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New Zealand Plants and their Story

The Manuka

The Manuka.

The manuka of the Maori, the tea-tree of the colonist, and Leptospermum scoparium of the scientist, should also be well known to every reader. Unlike the plants already dealt with, it has not suffered loss at the hands of the white man, but, on the contrary, has become aggressive, and at the present moment occupies more territory than in the pre-European days. This is owing to its power of thriving on any kind of soil, wet or dry, to the great fertility and number of its seeds, and to its habit of blooming at an abnormally early age for a shrub. The blossoms are distinctly showy—a manuka heath in due season being a sheet of snowy whiteness.

The flowers have a five-lobed calyx, the tube of which is attached to the ovary. There are five spreading petals and a great number of stamens. The fruit is a woody capsule containing many seeds, most of which are unfertile.

This structure of the flower shows the shrub to belong to the same family as the myrtle and rata in New Zealand, while abroad it has relatives in the gum-trees of Australia and the clove and allspice of the tropics.

Its leaves are small and stiff, and, like those of the family in general, extremely aromatic. This property has led to their use as a substitute for tea by the enterprising pioneers, who would probably cloak the unpleasant taste by means of no small allowance of sugar. From this use the English name "tea-tree" has arisen, and through corrupt spelling the spurious Maori "ti-tree" has followed, a term beloved of journalists. Worse than this is the usage in South Otago, where, "plain for all eyes to see," is the legend "Ti-Tri" on a certain wayside station.

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Like the flax and cabbage-tree, the manuka grows equally well on faces of rocks, in swamps, and on dunes, while in the Hot-lakes District it occupies a more inhospitable station still—the ground charged with chemicals near the boiling pools; in fact, few plants can so adapt themselves to varying circumstances—an important matter when one is concerned with the origin of species. As an example, it may be mentioned that on the central mountains of Stewart Island, where the wind blows with an almost incredible velocity, the manuka has changed its habit altogether, and, instead of being an upright shrub, lies prostrate upon the ground, as a far-spreading mat, its branches even near their apices putting out roots and fastening it to the soil. So different is this from the usual habit of the plant that one could hardly believe it to belong to the same species, were it not for the fact that all kinds of intermediate wind-shorn stages exist within a few feet of one another (fig. 62).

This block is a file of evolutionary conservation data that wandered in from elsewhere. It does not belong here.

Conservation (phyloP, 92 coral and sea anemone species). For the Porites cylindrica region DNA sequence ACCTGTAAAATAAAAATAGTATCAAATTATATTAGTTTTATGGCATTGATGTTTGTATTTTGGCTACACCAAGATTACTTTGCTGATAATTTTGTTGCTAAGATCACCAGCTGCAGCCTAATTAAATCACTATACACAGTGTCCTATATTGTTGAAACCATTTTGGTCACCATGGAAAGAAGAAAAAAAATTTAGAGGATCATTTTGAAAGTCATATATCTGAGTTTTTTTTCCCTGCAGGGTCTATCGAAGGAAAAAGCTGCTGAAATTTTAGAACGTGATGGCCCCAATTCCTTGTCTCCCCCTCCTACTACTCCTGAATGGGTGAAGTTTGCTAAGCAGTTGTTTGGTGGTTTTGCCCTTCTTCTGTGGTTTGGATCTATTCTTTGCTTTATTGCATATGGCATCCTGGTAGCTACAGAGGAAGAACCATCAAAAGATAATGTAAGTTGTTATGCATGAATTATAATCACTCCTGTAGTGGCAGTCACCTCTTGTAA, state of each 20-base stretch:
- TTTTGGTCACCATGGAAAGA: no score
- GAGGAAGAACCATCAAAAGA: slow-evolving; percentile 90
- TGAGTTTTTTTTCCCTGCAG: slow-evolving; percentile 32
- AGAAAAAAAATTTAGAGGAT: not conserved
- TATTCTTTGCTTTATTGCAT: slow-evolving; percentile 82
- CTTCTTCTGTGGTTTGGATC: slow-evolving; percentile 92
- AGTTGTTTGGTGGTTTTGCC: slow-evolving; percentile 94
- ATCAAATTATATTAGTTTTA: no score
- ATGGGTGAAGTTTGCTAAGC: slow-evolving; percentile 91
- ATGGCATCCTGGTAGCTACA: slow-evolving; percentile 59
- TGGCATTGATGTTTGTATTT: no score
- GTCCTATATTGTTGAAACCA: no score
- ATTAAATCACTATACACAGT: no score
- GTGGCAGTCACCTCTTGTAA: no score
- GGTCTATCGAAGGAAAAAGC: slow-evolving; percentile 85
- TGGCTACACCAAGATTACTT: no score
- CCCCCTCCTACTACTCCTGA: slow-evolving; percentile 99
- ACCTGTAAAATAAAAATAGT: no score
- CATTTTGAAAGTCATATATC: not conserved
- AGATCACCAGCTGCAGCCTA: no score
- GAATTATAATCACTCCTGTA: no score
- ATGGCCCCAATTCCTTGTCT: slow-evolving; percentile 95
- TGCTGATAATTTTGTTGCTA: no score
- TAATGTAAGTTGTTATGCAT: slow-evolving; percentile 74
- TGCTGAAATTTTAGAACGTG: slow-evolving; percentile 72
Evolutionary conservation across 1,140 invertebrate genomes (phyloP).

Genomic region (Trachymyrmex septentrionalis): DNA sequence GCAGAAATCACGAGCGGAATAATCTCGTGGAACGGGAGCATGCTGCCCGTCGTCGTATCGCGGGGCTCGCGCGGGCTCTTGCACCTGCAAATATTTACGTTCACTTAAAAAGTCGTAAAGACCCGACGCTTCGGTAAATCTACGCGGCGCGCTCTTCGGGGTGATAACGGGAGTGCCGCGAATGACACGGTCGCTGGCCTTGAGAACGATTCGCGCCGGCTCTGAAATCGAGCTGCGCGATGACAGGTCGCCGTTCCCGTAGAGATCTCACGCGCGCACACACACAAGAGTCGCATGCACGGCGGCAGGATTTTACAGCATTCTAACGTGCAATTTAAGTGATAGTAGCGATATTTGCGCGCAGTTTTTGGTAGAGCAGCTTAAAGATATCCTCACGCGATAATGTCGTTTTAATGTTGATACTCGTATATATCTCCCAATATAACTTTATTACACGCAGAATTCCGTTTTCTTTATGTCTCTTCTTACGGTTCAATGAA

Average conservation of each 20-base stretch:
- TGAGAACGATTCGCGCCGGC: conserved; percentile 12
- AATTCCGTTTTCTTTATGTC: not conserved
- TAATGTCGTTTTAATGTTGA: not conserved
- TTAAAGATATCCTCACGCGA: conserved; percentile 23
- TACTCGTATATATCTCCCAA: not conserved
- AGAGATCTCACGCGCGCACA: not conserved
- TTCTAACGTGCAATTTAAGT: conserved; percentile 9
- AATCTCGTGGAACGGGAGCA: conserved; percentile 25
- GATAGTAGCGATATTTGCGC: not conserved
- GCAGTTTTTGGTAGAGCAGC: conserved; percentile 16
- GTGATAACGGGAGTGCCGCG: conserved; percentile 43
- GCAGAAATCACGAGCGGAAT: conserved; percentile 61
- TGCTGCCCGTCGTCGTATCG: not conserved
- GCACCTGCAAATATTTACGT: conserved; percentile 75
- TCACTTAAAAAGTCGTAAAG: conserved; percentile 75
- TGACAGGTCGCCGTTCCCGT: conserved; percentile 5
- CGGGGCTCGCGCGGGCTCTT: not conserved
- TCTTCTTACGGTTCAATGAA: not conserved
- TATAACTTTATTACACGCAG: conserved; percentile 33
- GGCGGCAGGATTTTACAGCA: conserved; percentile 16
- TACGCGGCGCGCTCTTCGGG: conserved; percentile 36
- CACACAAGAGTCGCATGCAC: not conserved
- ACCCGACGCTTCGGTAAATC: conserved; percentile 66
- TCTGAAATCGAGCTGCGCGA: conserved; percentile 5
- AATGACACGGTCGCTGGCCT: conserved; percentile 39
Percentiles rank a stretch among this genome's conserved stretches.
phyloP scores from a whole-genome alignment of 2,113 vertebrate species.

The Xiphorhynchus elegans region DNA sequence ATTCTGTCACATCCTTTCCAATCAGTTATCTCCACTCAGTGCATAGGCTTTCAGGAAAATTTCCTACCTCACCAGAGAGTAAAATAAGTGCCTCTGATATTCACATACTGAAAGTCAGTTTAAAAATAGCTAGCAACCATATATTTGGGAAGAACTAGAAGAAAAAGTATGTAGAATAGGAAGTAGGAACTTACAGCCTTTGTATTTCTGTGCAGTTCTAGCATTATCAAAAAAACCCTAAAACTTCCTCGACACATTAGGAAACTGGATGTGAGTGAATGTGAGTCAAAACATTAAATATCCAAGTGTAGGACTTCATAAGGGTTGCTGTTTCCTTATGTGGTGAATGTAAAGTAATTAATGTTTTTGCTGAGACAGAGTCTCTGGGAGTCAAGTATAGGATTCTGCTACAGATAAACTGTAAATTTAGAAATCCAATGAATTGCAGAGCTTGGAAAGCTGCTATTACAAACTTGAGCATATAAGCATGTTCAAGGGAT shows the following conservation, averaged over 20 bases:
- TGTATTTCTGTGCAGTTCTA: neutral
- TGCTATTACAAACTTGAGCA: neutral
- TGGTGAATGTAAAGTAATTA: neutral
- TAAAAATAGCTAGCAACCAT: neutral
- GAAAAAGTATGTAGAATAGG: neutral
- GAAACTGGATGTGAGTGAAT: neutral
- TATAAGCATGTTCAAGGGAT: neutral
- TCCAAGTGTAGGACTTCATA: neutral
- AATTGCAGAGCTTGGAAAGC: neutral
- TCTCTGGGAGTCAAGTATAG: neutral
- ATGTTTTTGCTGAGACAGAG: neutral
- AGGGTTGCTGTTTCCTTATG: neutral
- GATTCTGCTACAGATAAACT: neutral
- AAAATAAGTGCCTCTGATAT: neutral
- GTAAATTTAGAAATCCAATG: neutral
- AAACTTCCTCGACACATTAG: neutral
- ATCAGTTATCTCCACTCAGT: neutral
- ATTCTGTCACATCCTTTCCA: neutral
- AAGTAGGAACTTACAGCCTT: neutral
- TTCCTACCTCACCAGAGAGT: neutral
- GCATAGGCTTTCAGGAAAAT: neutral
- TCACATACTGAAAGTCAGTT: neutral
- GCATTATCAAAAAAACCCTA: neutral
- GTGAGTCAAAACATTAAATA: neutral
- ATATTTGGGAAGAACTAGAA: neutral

Besides L. scoparium, there are at least two other species in New Zealand—one, the tree-manuka or kanuka, a common plant enough; and the other, L. Sinclairii, only recorded hitherto from the Three Kings and the Great Barrier Island. The tree-manuka is distinguished from the commoner species by its larger size and its smaller stalked flowers, which are crowded together in great profusion, while the latter has larger, unstalked, solitary flowers. Both are very variable; but the most interesting varieties are those of the common manuka, which exhibit more or less red in their petals. Some are actually bright crimson, at least four such having been found, according to the author's knowledge, in the wild state.